You’re supposed to shout “timberrrrr!” when a tree is falling, but what do you shout when a timber exchange traded fund (ETF) is moving higher?
Three reasons that timber ETFs are of interest to investors, according to Hard Assets Investor, are:
- Timber has, over the long-term, been a relatively effective hedge against inflation, particularly unexpected inflation.
- Timber can yield good-size returns with decent cash yields. Over the last 20 years, the same index has returned on average more than 15% annually; the S&P has returned less than 12%.
- Timber is seen as a lower-risk investment. Over the last 30 years or more, there has been little or no positive correlation between the returns generated from timberland and those from either fixed-income or equity assets. [Timber ETFs: Building a Comeback Story.]
Rob Chaney for Missoulian reports that demand in the Asian market for wood is running into increased tariffs in Siberia mixed with supply problems. In turn, the Canadian lumber industry has been landing big contracts from Chinese buyers. U.S. exports have also jumped. [Timber ETFs: 5 Ways the Demand Picture Is Shifting.]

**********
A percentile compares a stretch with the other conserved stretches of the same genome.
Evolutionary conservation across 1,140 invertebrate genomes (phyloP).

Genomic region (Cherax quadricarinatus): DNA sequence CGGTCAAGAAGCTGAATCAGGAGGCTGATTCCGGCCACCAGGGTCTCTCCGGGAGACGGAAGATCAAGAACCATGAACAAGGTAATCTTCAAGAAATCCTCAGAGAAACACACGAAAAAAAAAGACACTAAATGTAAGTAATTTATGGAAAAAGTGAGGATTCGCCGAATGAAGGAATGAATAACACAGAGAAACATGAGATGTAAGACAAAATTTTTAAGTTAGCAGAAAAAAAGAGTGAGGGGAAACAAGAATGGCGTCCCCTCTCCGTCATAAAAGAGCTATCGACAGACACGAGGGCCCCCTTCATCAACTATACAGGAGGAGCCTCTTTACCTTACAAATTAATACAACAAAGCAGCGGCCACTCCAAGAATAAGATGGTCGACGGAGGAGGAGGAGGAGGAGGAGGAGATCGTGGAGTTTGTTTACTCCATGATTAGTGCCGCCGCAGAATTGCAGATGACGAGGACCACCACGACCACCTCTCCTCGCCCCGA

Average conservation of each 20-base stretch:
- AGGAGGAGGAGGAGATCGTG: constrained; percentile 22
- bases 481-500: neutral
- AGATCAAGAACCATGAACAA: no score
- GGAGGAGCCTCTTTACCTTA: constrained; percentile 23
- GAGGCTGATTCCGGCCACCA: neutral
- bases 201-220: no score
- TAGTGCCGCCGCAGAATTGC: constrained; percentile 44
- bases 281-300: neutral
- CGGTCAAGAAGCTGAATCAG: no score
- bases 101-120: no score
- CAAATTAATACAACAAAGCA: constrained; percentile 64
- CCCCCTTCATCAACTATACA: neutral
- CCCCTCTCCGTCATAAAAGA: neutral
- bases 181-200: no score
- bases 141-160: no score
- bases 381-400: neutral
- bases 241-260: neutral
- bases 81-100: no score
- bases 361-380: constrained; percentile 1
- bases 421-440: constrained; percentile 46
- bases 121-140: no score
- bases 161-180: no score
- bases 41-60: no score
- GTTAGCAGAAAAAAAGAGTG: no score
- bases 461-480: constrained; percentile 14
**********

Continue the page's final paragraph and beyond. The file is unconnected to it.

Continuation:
The Chinese appetite for wood products – pallets and packing materials, pulp and paper, and their appetite for stick-built homes like we live in- is going strong and is not going to be satiated for some time.
Your options for playing timber with ETFs are Guggenheim Timber (NYSEArca: CUT), the first ETF in the space, and iShares S&P Global Timber & Forestry Idx (NASDAQ: WOOD). WOOD has a larger allocation to the United States at 49.2%, while CUT gives 24% to the United States.
Tisha Guerrero contributed to this article.
The opinions and forecasts expressed herein are solely those of Tom Lydon, and may not actually come to pass. Mr. Lydon serves as an independent trustee of certain mutual funds and ETFs that are managed by Guggenheim Investments; however, any opinions or forecasts expressed herein are solely those of Mr. Lydon and not those of Guggenheim Funds, Guggenheim Investments, Guggenheim Specialized Products, LLC or any of their affiliates. Information on this site should not be used or construed as an offer to sell, a solicitation of an offer to buy, or a recommendation for any product.